A man in Morristown, New Jersey, thanks emergency room staff for saving his wife’s life, March 25, 2020
Hospitals in the US are at risk of being overwhelmed by the rapid spread of Coronavirus cases.
But Donald Trump and his inner circle play politics on Wednesday, declaring that social distancing can be stopped by Easter and obstructing a G7 meeting with the insistence that the illness is called “Wuhan virus”.
In New York State, where there have been 285 deaths and more than 30,000 cases, a doctor warned CNN:
We don’t have the machines, we don’t have the beds.
To think that we’re in New York City and this is happening. It’s like a third-world country type of scenario. It’s mind-blowing.
He emphasized a trend in which patients were mainly over 70, but are now under 50.
The high number of cases — New York City alone has 17,856 with 199 deaths — is in part due to a testing system which is far ahead of any effort by the Trump Administration. New York is now testing more people per capita than South Korea, where the response is being seen as successful in containing the virus.
But the system is facing the shortage of masks, protective equipment, and ventilators. Governor Andrew Cuomo has issued a mandate for an increase of 50% in hospital capacity; however, even if this was doubled, there would be a shortage of 34,000 beds to meet projected cases in the next few weeks.
New York has 3,000 intensive care unit beds, but Cuomo says hospitals will need 40,000 more.
Cuomo, whose daily briefings are being praised as an alternative to the disinformation of Donald Trump, said Tuesday that social distancing measures have eased the spike in cases from a doubling every 2 days to a doubling every 4.7. But he noted:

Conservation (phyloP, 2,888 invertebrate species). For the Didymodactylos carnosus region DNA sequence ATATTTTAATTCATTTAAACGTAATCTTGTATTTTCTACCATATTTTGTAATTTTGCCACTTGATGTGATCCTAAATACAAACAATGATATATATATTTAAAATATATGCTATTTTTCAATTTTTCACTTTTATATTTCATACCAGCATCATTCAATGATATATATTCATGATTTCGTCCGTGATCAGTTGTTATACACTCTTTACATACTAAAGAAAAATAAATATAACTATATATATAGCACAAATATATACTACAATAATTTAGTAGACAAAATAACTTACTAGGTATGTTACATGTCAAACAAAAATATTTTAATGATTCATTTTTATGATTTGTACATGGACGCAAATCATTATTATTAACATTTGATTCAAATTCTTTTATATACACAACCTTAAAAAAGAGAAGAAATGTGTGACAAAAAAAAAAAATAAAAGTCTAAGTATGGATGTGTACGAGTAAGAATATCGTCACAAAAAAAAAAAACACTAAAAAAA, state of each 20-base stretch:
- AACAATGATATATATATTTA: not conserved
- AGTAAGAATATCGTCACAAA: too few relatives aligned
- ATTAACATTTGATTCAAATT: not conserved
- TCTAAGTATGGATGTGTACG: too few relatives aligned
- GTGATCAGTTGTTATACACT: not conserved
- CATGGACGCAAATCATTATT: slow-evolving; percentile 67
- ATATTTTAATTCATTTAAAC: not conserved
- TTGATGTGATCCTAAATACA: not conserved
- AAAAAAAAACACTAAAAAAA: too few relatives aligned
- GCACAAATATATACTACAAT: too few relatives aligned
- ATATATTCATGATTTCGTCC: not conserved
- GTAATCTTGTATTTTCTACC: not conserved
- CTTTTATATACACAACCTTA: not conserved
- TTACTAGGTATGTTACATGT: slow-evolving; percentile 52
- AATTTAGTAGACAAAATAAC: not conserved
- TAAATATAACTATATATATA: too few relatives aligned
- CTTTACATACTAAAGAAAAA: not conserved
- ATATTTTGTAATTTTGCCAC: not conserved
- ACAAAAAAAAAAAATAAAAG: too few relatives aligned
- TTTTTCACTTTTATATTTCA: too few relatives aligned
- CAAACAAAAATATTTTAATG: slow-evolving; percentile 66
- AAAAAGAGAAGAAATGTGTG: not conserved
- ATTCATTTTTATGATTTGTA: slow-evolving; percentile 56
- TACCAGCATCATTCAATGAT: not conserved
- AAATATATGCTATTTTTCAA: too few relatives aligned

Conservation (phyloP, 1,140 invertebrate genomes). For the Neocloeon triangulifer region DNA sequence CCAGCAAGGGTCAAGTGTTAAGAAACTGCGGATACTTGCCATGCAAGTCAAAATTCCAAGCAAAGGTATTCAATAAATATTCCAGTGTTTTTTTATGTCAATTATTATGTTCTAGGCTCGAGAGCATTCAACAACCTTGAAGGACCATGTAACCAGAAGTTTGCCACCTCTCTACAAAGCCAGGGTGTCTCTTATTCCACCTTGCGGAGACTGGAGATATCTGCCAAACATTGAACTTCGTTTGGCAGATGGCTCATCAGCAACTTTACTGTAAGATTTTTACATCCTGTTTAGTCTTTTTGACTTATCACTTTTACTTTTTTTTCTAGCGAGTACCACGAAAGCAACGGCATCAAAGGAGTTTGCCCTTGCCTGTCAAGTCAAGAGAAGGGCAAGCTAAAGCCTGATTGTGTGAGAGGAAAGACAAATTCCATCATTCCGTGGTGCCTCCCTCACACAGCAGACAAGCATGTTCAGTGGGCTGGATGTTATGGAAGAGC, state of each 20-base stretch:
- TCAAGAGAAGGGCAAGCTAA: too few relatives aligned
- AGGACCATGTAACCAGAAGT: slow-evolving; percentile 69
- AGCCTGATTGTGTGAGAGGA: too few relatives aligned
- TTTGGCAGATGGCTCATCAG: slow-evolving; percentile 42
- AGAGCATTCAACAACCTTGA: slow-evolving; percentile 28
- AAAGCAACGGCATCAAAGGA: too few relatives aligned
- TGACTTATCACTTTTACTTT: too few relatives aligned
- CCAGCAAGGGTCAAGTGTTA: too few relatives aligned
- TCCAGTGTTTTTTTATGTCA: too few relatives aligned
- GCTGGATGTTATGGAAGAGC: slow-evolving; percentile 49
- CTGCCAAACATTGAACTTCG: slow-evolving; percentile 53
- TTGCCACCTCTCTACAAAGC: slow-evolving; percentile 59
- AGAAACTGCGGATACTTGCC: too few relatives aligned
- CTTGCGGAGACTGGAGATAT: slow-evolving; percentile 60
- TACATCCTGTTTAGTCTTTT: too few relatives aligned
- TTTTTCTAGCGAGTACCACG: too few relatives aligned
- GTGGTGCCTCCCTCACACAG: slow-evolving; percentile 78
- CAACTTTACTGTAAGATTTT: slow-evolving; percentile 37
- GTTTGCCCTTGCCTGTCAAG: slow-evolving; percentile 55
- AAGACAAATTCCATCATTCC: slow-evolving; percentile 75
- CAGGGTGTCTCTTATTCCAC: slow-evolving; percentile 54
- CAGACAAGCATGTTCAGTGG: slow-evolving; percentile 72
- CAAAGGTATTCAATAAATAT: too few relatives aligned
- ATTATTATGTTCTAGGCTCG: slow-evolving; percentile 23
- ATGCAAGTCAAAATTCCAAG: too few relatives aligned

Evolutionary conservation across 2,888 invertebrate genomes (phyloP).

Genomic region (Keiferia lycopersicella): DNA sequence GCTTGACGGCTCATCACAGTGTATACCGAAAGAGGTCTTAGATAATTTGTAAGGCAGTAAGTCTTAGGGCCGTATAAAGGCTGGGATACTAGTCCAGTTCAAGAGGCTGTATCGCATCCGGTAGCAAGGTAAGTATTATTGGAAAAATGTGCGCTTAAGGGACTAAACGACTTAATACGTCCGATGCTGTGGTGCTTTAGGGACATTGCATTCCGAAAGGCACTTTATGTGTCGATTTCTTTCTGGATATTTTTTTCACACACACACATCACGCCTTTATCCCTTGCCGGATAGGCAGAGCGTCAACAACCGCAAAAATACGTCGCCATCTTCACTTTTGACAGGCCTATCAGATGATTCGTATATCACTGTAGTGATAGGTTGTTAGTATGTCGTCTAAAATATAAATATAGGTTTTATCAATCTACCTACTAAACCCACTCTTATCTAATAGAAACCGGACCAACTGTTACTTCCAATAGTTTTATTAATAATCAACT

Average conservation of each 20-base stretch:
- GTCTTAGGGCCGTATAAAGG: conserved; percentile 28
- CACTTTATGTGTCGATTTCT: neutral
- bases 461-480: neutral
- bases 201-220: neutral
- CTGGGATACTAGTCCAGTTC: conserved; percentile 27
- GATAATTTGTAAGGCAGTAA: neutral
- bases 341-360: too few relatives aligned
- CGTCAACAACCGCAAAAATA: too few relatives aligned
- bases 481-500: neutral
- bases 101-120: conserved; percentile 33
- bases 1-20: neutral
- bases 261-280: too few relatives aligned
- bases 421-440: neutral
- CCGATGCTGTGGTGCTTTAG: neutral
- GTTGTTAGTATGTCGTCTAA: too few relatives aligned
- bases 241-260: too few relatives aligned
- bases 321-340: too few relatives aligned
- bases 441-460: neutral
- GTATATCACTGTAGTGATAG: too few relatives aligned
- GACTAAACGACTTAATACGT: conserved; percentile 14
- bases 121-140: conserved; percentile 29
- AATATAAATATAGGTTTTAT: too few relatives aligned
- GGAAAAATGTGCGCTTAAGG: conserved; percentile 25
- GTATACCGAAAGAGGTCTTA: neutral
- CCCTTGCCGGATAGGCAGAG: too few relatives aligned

The inescapable conclusion is that the rate of infection is going up. It is spiking. The apex is higher than we thought, and the apex is sooner than we thought. That is a bad combination of facts.
Dr. Craig Spencer, director of global health at the New York Presbyterian/Columbia University Medical Center, summarized:
The reality is that what we’re seeing right now in our emergency rooms is dire.
Last week when I went to work, we talked about the one or two patients amongst the dozens of others that might have been a Covid or Coronavirus patient. In my shift yesterday, nearly every single patient that I took care of was Coronavirus, and many of them extremely severe. Many were put on breathing tubes. Many decompensated quite quickly.
There is a very different air this week than there was last week.
Other states are reporting critical situations. Some hospitals in Louisiana, notably in Orleans Parish, face an exhaustion of basic necessities by early April. Ventilators, vital to keep patients alive, are scarce.
The US has between 160,000 and 200,000 ventilators, but could need up to a million, according to the Society of Critical Care Medicine. In New York, the epicenter of the outbreak in the U.S., hospitals are already on the verge of running out, Gov. Andrew Cuomo said this week.
The Trump Administration has refused to use the Defense Production Act to assume oversight of the production and supply of ventilators, saying corporations can fill the need and individual State governors should pursue purchase and allocation.
Frank Kendall, Undersecretary of Defense for acquisition and logistics in the Obama Administration, notes:
This is a national crisis. In a time of scarcity, you can’t leave it up to companies and governors to manage it themselves.
As the states become more desperate, someone has to referee the situation. The marketplace isn’t set up to do that.